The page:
Finally, I am taking some time to reflect on some of the work I have completed in my first year at St Hilda’s as Deputy Head. In April 2015, at the start of the summer term, I ran a session for all staff on Assessment for Learning. I was rather anxious that many of the staff would yawn and would think ‘not that old egg again!’ but luckily the staff were very receptive and the session was a constructive time of professional dialogue and sharing good practice.
At the inset we watched 2 short videos; one with Dylan Williams who outlined the 5 strategies that make up formative assessment and the other which included the wisdom of Dr Bethan Marshall, also from King’s College London. These videos served as a starting point to remind all staff of the principles behind what we are all doing every day to assess what learning is taking place and to encourage independent learning.
The differences between formative and summative assessments were reviewed and then the staff were given time to reflect on what types of formative assessments they were currently using. Some common strategies shared were the use of success criteria, 2 stars and a wish, ebi and www to name but a few. This time was valuable, as often as teachers we do not have time to share such ideas, particularly in a single form entry school when you are not planning and evaluating with a parallel teacher.
I had prepared a book of AfL strategies for each participant which had at least 100 useful ideas, some of which people are currently doing, others new and staff were asked to choose one new strategy that they would like to implement with their classes and report back at a curriculum meeting how it had gone.
I then gave out an AFL audit for everyone to complete in their own time which is used in some schools by the SLT to monitor the effectiveness of Assessment for Learning in their settings. This was helpful for us all to really analyse and reflect what we currently do/do not do and gives us all something to work towards.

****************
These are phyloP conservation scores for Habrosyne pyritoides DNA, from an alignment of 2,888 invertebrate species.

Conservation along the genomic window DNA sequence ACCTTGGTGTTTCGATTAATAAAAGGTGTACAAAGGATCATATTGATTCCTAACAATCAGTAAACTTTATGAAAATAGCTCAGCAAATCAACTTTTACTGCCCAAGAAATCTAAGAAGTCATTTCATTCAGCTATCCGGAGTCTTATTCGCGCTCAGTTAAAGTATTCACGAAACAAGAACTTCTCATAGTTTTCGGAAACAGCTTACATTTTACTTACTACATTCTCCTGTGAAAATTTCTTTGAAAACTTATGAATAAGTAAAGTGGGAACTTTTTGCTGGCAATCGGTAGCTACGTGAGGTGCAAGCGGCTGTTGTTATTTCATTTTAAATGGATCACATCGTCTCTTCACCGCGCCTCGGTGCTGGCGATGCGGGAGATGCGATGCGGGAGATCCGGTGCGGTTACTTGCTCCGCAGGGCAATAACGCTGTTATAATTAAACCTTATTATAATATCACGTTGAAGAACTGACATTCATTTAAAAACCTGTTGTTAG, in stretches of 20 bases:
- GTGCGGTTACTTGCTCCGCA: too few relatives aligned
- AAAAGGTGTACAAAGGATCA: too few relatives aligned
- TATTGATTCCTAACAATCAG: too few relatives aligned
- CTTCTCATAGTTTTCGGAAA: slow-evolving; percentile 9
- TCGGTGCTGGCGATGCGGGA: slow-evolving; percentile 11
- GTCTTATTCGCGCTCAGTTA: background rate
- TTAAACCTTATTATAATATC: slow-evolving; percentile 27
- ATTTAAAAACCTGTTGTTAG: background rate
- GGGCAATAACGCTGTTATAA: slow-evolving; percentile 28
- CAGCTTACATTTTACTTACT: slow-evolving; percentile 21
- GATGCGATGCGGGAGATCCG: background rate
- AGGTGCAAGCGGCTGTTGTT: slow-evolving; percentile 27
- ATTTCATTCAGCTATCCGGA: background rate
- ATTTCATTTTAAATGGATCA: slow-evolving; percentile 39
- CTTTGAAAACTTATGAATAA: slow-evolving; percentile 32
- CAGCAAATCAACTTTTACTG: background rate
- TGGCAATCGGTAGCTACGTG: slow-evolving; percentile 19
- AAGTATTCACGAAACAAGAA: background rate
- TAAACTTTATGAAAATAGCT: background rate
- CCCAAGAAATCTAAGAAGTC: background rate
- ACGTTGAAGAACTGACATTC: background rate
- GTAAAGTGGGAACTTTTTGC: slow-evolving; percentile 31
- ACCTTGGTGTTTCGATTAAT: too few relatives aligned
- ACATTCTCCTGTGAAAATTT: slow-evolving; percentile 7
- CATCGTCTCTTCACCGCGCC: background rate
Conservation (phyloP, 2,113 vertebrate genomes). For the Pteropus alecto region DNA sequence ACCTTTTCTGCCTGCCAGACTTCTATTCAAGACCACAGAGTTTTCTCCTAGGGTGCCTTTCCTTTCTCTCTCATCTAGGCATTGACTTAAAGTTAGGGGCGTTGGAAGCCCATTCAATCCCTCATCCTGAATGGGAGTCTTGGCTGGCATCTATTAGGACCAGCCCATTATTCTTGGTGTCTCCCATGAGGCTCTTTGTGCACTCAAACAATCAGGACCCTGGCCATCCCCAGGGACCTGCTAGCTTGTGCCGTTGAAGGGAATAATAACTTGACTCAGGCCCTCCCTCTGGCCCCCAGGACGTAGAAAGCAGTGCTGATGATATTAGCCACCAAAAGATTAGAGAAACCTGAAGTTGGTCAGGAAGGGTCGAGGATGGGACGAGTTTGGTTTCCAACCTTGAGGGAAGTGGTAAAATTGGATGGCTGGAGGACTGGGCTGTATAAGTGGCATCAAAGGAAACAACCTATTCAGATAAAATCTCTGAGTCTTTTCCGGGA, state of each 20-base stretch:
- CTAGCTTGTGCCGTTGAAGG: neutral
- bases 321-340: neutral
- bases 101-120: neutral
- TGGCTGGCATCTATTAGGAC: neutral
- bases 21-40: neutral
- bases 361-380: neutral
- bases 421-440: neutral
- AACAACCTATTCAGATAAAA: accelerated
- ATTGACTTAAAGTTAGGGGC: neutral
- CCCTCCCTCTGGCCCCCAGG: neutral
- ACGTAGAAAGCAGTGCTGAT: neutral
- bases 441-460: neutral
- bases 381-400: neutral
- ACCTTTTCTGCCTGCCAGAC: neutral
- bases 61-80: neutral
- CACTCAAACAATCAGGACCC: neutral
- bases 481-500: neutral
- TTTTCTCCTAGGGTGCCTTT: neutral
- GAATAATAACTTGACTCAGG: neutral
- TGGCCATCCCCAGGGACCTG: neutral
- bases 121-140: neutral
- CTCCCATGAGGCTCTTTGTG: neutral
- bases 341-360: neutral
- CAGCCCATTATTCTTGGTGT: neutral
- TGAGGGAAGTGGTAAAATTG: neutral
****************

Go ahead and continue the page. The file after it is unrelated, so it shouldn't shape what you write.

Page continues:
My Form 5 class this year had used ‘Learning Logs’ and this was shared with all the staff. Their entries gave me an insight as Form Tutor how the girls were feeling about their learning, what had gone well etc. and I was able to use this to feedback to other subject teachers. The logs are never marked and the girls were very creative in how they presented their reflections, initially they were given guidance but by the end of the year the majority of them had found various ways of reflecting and evaluating their learning. These logs can be used for all ages and modified as appropriate depending on how you wish to utilise them.
The final part of the session was based on ‘Austin’s Butterfly’
For those of you who have never watched this short video it is a MUST! It is so great for a number of reasons: critically thinking, providing specific feedback, using observational skills, perseverance, collaboration and more. It is also a very powerful message that promotes Growth Mindset. None of the staff had previously seen this video and we all agreed that we must all embrace it’s message of aiming for excellence through feedback and re-drafting.
Rounding off the session I requested that before everyone left the room if they would help me to reflect on the session by completing an ‘Exit Card’. On the card were 3 points for them to comment on; what they enjoyed most and why, how I could improve upon my presentation skills, something new they would take away and utilise in the classroom. The feedback was honest, reflective and made all the effort I had put into planning the session worthwhile!
I’m proud to be a member of the St Hilda’s and Aldenham Foundation and I look forward to continuing to work together on Teaching and Learning in the years to come.